Setting objectives as part of your Funding Strategy is key to a successful raise. Once you have set your objectives, you’ll get a much clearer sense of the work that is required, whether you need to bring in additional expert help, and know what timeline you are working towards.
Of course, you’ll be able to refine them as you go, but it’s important to have some headline objectives set initially. We propose the below key areas as a place to start:
- Round Size
You need to be able to justify how much money you are asking for. Start with a clear product roadmap, overlayed with defined KPIs and traction metrics that your funding will help you achieve.
By reflecting this in your financial model, the amount of funding you need for the next 12-18 months before your next round will become apparent.
Additionally, you also need to demonstrate to investors the ROI on each £50k you are raising. Doing these two things will put you into the top tier of Founders seeking investment.
Valuations can make or break funding rounds, it’s as simple as that. You need to ensure your valuation provides enough upside to investors, whilst also ensuring you and your team don’t become over diluted in subsequent rounds. Have you done enough market research to ensure your valuation is appropriate? Have you used quantifiable methods to back up your valuation?
Read in detail how to define a start-up's valuation and investment round sizes.
This is crucial to understand from the perspective of when you need to start raising and when you absolutely need funds cleared by. The raising process will almost certainly take longer than you expect, so it’s vital you give yourself as much time as possible to ensure you can answer all of the questions needed to satisfy your objectives.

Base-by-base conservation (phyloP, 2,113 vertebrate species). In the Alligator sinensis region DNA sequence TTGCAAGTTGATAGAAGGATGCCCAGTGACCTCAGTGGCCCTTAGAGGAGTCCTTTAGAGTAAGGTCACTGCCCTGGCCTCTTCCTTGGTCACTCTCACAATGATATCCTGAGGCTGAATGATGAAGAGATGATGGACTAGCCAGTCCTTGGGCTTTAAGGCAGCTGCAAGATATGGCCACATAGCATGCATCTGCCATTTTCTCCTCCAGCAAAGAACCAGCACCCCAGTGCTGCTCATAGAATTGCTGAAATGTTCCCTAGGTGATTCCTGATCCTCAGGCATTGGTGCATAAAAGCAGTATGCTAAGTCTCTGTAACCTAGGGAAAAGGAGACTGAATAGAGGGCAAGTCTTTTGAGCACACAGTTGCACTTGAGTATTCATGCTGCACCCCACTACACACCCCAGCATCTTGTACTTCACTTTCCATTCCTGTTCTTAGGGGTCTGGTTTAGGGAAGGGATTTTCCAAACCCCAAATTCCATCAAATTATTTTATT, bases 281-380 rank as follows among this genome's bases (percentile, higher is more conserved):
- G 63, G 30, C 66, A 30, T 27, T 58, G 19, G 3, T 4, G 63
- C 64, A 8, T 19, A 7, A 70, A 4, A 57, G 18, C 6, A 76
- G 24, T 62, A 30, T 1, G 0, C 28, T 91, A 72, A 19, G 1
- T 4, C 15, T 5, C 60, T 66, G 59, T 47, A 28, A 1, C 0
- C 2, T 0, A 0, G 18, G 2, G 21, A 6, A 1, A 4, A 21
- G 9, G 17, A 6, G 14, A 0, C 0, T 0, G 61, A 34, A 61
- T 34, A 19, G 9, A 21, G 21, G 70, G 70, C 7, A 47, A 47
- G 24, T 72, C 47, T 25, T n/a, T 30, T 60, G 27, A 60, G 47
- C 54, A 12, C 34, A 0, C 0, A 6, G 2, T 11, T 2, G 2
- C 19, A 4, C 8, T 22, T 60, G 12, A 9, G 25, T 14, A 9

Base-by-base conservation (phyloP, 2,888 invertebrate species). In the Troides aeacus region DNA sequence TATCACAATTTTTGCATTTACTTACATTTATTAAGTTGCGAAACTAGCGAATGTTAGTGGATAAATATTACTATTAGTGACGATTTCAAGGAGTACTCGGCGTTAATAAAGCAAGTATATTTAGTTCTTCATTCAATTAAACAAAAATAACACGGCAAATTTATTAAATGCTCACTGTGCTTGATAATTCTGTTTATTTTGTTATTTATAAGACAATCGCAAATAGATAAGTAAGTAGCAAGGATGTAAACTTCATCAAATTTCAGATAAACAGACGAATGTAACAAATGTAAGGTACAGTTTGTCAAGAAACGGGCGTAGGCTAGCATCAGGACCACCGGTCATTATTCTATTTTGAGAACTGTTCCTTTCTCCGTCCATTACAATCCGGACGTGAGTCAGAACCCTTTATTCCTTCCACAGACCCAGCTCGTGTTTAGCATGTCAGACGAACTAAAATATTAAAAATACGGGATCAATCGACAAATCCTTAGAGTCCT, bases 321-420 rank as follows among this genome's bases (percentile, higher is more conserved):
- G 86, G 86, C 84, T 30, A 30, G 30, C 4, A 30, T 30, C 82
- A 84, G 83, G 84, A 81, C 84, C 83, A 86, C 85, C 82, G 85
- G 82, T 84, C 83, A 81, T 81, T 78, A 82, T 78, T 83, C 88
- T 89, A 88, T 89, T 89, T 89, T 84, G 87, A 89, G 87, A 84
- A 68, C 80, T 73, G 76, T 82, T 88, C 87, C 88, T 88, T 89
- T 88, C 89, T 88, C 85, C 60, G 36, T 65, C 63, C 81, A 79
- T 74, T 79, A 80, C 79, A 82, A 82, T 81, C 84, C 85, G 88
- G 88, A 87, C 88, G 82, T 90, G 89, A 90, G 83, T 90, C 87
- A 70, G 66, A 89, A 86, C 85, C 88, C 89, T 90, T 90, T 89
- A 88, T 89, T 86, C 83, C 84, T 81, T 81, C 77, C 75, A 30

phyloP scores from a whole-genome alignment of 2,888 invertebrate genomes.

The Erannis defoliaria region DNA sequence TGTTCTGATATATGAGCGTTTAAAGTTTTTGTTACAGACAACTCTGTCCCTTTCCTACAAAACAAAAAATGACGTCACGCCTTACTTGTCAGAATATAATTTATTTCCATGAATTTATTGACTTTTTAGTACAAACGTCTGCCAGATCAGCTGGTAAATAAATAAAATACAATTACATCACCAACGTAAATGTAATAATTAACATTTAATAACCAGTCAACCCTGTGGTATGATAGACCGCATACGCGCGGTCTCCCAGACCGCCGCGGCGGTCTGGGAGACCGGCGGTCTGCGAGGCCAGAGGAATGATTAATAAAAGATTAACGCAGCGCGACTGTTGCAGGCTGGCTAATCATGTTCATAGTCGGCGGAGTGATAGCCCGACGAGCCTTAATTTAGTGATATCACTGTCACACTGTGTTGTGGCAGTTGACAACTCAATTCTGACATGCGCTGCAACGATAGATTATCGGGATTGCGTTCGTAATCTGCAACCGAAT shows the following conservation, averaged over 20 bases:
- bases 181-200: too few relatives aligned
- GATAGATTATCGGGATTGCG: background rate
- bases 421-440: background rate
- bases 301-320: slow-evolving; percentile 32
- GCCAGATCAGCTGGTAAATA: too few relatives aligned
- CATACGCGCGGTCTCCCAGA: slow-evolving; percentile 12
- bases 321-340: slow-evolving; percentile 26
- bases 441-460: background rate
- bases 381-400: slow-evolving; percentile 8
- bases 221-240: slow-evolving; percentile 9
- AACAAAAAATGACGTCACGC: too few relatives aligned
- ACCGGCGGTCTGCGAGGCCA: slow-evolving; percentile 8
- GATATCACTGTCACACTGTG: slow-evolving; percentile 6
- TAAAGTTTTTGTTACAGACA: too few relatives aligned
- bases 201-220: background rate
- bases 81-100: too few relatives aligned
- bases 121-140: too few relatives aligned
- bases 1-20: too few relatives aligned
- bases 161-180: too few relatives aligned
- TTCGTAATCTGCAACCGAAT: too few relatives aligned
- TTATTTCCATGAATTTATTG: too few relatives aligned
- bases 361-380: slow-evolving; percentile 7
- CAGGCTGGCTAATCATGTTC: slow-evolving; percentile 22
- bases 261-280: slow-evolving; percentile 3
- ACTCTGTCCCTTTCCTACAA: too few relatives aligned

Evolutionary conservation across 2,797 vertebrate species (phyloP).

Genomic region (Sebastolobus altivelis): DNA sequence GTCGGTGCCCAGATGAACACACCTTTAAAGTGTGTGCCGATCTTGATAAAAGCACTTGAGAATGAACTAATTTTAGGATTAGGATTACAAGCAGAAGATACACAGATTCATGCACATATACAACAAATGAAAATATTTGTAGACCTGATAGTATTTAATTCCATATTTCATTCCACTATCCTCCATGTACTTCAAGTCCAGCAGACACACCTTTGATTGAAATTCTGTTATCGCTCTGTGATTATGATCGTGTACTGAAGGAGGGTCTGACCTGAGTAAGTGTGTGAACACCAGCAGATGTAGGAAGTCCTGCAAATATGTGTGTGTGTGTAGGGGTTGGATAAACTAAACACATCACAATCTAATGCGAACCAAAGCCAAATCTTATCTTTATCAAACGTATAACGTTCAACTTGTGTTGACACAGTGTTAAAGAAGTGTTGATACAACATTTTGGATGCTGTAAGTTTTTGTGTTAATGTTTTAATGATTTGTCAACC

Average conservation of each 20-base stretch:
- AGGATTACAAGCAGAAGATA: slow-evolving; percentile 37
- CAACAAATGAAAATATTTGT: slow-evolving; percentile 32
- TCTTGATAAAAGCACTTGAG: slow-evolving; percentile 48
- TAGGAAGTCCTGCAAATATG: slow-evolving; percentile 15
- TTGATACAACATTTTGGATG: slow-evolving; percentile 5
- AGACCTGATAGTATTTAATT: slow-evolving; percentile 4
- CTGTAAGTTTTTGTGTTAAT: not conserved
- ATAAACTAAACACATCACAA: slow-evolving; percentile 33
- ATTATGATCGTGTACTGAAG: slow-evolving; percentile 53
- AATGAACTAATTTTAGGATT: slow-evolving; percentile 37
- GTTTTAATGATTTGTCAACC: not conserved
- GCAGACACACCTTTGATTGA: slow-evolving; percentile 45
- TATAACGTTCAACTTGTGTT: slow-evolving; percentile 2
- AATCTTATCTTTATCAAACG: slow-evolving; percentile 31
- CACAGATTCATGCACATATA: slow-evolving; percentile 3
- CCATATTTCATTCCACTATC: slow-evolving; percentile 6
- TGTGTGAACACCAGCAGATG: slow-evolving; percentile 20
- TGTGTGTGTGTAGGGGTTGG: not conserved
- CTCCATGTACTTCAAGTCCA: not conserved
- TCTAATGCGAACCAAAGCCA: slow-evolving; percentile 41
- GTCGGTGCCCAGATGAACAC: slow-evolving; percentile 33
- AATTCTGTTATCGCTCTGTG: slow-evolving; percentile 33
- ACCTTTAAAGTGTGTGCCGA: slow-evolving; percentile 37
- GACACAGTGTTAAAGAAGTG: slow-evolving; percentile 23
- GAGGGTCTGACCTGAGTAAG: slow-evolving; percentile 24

Have you factored in getting several rounds of feedback on your financial model and investor deck? Have you considered the time it takes to get SEIS/EIS approval? Have you allowed for weeks and weeks of chasing investors for answers?
Funding rounds often take upwards of 6 months from start to finish, so you need to ensure you have enough cash in the bank to survive if the round takes longer than expected.
- Your Network
Take a long, hard look at your personal and professional networks. Are there potential investors, advisors and experts within it? If so, great - consider how you will approach them and gain value from them. If not, no problem - but consider what you need to do to expand your network, so that when it comes time to raise, your network will be able to do the hard work for you. Although building networks takes a huge amount of time, investing time in strengthening your network will be invaluable in the long term.
Of course you need funds to grow your business, but do you have the right expertise in your team? Investors strongly value seeing advisors and NEDs as part of your team: it shows you’re willing to listen to advice and that you understand that you as the Founder might not know it all. You may also be able to leverage their professional networks and use their experiences to avoid the mistakes they may have made.